An artillery exchange opened the engagement, followed by the Missourians charging and seizing the Anderson house, a two-story brick building about 125 yards from the Federals ramparts. The house had strategic significance because it sat atop a hill and served as a hospital. Federals has planted land mines to protect the building, but the Missourians seized it nonetheless.

The Federals took back Anderson house in a counterattack, bayoneting captured Missourians for violating the rules of war by attacking a hospital (though the bayoneting violated the rules as well). When thirsty Federals in the building began fighting over water, the Missourians surged forward again and regained Anderson house for good. Fugitive slaves found hiding in the basement were returned to their masters.

The fight ended at nightfall, with the Federals retaining their defense works but the Missourians holding Anderson house, which gave them high ground from which to fire into the Federal camps. The Missourians also controlled the water supply, as the two wells still within the Federal lines had gone dry. Mulligan would have to surrender if he did not receive reinforcements to break out of town immediately. Price awaited more ordnance while preparing for a final, decisive assault.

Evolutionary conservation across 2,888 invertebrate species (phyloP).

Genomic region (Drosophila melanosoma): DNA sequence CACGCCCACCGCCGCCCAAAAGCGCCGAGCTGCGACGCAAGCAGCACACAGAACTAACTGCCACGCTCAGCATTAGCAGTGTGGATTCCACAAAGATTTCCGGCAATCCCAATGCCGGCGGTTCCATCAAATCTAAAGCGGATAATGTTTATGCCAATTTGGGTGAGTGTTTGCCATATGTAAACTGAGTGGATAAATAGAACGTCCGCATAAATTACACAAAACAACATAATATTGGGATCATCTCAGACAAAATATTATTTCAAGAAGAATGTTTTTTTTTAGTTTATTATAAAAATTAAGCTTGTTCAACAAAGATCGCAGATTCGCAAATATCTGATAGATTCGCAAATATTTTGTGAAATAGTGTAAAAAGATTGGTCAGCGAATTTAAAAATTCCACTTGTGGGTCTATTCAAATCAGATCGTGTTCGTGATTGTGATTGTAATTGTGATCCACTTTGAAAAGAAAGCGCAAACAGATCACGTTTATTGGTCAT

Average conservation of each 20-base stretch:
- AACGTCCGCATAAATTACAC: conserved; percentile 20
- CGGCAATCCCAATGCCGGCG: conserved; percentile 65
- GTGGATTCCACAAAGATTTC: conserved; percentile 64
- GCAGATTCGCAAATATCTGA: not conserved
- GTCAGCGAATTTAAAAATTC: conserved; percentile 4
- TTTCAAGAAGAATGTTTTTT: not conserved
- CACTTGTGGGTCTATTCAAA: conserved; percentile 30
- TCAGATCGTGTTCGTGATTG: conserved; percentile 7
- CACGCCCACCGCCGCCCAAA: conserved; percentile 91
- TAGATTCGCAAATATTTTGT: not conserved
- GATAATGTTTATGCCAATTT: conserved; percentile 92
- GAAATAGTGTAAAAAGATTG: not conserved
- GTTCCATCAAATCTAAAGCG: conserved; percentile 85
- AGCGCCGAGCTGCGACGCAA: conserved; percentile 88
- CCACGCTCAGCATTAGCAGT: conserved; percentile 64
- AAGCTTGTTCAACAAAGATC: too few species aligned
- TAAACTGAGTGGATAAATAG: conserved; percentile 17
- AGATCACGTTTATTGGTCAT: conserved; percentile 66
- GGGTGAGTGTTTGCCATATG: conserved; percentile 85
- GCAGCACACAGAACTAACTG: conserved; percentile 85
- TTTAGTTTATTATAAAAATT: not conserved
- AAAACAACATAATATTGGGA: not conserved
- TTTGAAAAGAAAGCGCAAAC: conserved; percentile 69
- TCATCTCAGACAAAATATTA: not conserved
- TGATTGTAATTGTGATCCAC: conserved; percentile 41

The Missourians resumed their artillery bombardment on the 19th, having evacuated the 1,000 or so residents from Lexington. The cannonade combined with the hot weather and lack of water to take its toll on the besieged Federals. Sturgis arrived across the Missouri River with 1,000 Federals to reinforce Mulligan, but the Missourians had seized all ferryboats, making it impossible for Sturgis to cross.